I realize that asking people to read such a lengthy project is a tall order, so I will try to sum up some of my thought here in the hopes that it may be a little easier to respond to. Honestly, this is a difficult thing to do because the project (see link above) was my attempt to distill the research that would easily fill a few books into something approachable by everyday people.
Having said that, my basic premises is that much of the instruction we see in the Bible regarding sexual behaviour is heavily culturally conditioned. I think if we would dig into it a little more, we would conclude that there are a lot of other factors impacting why those sets of behaviours were commanded of Scriptures original audiences rather than some universal set of sexual ethics. I believe there are clear principles, but that they do not dictate what we have been taught they do. Examining these principles and the cultural context that informed them, and then attempting to reapply them to a 21st century context, would (I believe) lead us to a different understanding of what Biblical standards for things like premarital sex, adultery, and lust should be.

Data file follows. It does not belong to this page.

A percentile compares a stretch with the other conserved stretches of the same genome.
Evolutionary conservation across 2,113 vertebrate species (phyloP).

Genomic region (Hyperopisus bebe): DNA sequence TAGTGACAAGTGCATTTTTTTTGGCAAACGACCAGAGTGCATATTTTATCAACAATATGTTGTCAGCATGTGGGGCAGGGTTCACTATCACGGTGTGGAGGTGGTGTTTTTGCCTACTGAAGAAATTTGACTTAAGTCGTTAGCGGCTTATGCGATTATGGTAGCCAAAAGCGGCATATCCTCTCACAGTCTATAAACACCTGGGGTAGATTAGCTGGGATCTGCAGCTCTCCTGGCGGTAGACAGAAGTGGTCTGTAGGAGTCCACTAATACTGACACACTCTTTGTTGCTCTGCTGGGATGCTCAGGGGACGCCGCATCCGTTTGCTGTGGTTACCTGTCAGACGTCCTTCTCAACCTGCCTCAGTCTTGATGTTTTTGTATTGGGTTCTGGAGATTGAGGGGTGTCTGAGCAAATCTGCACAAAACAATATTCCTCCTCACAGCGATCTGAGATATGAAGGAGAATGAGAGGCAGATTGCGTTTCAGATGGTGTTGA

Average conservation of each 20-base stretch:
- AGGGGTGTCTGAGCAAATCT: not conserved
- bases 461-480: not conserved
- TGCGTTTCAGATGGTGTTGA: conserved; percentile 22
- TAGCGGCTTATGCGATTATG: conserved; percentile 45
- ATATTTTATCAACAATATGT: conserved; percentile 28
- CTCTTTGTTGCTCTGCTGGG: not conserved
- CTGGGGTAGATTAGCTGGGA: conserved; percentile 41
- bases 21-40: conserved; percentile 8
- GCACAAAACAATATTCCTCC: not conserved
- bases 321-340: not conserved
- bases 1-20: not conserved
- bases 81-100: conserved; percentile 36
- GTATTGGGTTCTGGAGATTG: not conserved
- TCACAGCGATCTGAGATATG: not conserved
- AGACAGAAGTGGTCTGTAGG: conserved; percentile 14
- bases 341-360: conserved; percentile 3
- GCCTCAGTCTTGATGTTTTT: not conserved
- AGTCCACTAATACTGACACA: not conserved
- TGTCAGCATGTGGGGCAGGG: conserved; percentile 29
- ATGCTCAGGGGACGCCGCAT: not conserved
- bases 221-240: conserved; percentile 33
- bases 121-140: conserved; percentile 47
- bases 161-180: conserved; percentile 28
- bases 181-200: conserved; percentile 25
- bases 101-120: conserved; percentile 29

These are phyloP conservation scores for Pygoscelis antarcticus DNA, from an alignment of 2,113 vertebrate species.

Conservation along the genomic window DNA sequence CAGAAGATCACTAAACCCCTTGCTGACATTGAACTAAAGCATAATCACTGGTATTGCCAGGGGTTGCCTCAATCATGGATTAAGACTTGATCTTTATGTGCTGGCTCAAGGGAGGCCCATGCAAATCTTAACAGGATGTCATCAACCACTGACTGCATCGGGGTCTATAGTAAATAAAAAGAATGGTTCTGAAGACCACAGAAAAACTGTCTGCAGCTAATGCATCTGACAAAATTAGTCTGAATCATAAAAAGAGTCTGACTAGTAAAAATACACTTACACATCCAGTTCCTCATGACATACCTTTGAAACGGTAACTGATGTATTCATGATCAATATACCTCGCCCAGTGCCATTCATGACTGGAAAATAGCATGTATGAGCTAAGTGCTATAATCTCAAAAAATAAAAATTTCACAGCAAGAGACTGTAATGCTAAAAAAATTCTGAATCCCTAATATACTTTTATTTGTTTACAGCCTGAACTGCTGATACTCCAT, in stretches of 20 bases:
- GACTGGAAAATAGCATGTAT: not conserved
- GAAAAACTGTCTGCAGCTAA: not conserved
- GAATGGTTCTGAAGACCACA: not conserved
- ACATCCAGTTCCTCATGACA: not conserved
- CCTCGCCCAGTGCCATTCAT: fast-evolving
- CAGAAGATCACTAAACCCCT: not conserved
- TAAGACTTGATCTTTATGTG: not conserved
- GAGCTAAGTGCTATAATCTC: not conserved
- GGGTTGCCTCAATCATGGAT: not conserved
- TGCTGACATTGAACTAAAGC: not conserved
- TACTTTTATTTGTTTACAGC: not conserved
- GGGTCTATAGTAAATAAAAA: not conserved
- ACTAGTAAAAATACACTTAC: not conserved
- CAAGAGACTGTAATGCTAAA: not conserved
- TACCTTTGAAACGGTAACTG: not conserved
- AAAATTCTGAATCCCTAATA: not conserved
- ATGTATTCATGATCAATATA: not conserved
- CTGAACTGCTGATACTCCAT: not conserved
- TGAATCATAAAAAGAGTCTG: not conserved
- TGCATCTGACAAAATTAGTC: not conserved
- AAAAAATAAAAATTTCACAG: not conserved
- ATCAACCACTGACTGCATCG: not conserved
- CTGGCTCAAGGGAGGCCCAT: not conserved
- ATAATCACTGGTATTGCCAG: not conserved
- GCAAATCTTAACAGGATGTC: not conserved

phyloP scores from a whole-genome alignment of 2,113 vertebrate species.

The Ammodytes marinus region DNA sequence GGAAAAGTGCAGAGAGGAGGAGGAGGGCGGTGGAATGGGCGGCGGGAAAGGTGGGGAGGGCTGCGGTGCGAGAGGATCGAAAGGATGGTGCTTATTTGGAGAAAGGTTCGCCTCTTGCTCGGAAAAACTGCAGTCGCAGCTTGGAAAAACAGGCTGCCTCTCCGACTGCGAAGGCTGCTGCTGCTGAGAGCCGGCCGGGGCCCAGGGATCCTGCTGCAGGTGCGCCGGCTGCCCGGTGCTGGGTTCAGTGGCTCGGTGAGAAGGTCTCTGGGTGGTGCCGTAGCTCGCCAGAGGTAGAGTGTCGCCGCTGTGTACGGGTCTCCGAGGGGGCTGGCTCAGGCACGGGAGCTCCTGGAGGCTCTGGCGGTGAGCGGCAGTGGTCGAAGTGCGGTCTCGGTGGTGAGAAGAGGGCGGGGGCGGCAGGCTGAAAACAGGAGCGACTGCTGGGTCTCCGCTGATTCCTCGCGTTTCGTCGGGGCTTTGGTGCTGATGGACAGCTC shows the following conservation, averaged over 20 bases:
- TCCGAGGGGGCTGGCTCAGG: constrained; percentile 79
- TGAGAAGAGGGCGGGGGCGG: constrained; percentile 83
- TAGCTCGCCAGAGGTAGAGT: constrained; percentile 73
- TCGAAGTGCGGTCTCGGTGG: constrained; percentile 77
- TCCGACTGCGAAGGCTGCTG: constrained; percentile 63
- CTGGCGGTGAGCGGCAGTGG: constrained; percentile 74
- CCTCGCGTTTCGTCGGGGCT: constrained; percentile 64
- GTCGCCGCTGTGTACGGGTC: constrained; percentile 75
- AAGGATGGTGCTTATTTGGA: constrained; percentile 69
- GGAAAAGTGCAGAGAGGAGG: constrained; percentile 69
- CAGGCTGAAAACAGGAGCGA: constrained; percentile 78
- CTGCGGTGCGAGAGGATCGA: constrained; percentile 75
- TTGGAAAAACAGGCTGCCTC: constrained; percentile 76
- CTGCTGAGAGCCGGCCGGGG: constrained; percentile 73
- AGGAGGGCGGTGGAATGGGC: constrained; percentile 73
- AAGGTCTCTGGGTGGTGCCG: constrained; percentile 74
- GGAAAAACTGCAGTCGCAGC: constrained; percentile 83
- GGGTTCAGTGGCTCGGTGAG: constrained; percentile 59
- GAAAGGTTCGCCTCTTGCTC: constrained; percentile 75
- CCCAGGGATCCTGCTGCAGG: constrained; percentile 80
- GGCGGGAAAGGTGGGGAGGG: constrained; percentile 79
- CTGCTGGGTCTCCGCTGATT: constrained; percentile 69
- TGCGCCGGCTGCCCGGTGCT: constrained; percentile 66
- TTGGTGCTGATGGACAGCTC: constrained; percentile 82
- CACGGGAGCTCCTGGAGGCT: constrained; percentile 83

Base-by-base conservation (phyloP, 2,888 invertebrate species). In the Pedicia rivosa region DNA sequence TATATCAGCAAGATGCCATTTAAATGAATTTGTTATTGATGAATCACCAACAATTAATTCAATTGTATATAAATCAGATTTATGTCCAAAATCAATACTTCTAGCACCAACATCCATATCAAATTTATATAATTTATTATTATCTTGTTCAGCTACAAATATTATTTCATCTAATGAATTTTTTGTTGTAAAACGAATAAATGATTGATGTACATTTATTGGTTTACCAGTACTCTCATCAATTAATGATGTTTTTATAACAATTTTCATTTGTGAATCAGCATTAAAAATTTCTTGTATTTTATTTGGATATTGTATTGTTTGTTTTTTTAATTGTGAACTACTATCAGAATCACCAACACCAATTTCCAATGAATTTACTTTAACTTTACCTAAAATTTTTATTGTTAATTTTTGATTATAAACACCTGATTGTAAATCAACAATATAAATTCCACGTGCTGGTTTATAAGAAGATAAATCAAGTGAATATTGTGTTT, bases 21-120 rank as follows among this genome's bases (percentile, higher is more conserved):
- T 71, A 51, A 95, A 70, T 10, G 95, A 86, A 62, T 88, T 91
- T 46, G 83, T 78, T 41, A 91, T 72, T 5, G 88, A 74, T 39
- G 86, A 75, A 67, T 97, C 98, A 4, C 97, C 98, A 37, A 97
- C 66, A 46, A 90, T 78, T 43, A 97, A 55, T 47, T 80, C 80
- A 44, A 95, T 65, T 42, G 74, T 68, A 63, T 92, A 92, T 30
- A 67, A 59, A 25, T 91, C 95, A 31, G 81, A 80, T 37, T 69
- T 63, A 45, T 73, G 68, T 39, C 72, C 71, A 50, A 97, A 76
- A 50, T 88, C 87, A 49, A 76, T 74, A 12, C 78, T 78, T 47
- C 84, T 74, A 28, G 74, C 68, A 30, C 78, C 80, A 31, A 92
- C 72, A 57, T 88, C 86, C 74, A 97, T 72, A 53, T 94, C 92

Failure to do this causes some significant problems. One, because traditional standards prevent any meaningful discussion of other things connected to sexuality, we fail to speak into (or even think about) some important areas that the Bible does want to address. Two, we impose a burden on 21st century Christians that I don't believe they were meant to bear. This not only causes undue Kingdom energy to go into bearing this burden, but I think makes the Scriptures seem irrelevant to the outside world in this area. Three, what is traditionally espoused regarding Biblical sexual standards is out of sync with many examples from Scripture itself, thus causing confusion and misunderstanding among Christians and unnecessary ridicule from non-Christians.
What I attempt to do in my project is go back and reexamine words like porneia (sexual immorality) and moicheia (adultery) to try to unearth more of the cultural context. I think it is only through understanding better what breadth of meaning these words had to the original NT writers, that we can correctly interpret the passages which warn against them in the NT.
If I have caught anyone's attention and you would like to know more, let me know (private messages are fine too) and I will try to post condensed version of my various analyses.